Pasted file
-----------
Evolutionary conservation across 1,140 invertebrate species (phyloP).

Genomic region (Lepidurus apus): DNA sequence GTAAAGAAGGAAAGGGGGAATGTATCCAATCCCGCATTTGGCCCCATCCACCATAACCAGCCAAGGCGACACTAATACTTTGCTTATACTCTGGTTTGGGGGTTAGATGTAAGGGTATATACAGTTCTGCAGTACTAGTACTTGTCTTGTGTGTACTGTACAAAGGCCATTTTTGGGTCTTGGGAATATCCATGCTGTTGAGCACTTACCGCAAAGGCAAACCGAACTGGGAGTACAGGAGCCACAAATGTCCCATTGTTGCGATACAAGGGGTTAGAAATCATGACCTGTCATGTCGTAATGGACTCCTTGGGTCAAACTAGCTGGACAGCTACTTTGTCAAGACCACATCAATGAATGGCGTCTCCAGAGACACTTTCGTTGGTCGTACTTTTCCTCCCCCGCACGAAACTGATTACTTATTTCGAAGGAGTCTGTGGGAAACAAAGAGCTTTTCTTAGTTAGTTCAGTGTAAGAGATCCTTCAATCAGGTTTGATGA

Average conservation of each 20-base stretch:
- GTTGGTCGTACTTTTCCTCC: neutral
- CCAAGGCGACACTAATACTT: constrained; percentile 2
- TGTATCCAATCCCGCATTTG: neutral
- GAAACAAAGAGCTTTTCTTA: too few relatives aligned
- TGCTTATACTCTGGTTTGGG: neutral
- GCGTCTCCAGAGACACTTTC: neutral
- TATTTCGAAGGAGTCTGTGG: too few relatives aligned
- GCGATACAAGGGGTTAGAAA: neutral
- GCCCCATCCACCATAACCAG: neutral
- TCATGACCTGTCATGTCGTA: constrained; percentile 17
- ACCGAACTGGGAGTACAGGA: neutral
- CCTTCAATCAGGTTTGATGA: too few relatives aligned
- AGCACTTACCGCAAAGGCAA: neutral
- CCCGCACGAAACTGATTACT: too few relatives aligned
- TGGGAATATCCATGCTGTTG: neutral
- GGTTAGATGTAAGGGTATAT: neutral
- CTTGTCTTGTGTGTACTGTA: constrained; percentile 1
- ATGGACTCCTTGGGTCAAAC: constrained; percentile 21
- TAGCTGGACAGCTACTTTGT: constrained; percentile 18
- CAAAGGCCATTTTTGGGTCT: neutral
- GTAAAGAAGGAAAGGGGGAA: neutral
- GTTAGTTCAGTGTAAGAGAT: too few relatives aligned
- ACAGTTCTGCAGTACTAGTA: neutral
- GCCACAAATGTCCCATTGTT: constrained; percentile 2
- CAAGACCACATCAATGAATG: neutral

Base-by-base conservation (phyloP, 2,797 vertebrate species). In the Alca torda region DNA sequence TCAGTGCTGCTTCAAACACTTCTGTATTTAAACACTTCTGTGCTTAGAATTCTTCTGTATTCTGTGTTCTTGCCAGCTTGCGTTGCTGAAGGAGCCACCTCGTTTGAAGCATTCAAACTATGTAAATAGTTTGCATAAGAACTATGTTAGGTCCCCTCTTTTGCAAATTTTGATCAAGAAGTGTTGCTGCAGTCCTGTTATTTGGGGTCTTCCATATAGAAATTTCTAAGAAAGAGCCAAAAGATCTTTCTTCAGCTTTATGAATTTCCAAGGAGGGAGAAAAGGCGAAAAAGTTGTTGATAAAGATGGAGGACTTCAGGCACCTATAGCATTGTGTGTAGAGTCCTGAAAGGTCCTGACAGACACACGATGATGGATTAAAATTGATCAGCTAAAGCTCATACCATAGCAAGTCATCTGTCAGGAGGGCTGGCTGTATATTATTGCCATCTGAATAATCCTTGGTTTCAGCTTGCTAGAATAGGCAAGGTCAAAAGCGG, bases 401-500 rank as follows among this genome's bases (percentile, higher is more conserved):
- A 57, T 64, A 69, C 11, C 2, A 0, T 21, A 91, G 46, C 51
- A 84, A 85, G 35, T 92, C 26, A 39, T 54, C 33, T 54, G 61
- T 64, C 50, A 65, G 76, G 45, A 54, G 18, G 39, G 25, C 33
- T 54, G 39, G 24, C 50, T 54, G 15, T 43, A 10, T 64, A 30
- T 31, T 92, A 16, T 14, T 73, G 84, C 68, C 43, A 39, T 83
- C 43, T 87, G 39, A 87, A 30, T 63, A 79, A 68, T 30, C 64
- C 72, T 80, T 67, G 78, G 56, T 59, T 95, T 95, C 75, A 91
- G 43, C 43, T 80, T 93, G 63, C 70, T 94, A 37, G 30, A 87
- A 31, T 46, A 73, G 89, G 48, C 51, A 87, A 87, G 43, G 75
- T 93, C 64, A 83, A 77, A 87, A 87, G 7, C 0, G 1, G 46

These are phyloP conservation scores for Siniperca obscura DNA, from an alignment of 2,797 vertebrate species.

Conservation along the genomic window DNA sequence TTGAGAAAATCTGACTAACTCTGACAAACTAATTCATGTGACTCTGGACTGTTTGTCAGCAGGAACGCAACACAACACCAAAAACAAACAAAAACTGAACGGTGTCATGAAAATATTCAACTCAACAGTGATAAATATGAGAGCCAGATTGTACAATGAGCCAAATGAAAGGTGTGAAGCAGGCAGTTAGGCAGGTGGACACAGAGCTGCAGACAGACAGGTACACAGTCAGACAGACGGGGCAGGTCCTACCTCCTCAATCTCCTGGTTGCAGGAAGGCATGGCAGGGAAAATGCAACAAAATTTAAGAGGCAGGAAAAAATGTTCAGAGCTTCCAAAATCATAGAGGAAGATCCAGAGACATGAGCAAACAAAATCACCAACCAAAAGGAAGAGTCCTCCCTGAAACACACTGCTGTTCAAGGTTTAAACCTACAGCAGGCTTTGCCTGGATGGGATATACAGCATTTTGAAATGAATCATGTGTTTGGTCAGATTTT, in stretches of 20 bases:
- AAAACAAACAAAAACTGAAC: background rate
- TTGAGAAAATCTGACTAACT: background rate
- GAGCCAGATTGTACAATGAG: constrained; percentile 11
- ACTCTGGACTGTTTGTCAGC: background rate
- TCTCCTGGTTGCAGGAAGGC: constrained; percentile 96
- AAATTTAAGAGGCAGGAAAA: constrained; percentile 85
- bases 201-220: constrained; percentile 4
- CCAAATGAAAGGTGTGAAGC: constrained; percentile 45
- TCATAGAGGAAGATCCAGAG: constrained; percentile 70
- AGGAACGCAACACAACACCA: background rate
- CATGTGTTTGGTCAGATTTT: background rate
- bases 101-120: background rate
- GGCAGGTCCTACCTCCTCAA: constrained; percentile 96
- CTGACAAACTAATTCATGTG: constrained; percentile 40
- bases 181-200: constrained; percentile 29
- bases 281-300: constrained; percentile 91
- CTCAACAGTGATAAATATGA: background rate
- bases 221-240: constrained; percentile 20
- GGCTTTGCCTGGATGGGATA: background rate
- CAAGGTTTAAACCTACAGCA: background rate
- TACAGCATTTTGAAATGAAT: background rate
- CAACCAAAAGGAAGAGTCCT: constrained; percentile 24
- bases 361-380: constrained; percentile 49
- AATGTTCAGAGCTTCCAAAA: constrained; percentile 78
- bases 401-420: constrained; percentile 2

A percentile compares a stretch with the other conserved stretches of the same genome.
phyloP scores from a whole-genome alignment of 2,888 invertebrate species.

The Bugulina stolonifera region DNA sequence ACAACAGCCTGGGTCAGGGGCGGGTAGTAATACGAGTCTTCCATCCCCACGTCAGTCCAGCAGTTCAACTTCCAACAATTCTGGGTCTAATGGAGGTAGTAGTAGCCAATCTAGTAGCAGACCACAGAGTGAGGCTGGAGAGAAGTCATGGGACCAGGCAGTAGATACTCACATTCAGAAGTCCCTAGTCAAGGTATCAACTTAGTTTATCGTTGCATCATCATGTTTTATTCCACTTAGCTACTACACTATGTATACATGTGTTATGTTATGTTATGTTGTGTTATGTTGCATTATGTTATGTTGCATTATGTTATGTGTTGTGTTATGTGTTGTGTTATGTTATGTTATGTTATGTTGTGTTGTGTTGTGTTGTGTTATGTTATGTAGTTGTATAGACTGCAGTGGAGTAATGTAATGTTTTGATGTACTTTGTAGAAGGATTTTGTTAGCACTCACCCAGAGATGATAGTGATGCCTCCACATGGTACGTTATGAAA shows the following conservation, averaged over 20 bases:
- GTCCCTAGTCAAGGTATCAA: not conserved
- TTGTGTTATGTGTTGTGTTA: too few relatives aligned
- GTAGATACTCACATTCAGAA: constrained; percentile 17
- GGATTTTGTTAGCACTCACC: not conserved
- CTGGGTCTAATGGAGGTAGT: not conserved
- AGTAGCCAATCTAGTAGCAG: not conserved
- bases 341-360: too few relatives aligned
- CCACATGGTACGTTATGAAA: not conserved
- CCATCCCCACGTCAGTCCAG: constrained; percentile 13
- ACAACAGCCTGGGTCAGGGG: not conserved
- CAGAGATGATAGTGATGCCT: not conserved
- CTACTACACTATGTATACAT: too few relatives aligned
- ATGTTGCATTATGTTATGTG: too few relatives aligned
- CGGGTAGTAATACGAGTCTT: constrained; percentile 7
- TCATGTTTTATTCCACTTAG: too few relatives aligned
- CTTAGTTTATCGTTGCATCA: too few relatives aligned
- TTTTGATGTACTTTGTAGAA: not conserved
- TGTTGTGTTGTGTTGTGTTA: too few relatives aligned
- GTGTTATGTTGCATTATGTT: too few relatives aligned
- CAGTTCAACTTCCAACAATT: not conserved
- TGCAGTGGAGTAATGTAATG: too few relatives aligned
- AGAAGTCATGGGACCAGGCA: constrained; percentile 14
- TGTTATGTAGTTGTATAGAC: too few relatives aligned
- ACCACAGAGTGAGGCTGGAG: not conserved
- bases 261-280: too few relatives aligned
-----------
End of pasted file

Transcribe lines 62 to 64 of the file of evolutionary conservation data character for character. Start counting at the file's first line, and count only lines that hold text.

- TACAGCATTTTGAAATGAAT: background rate
- CAACCAAAAGGAAGAGTCCT: constrained; percentile 24
- bases 361-380: constrained; percentile 49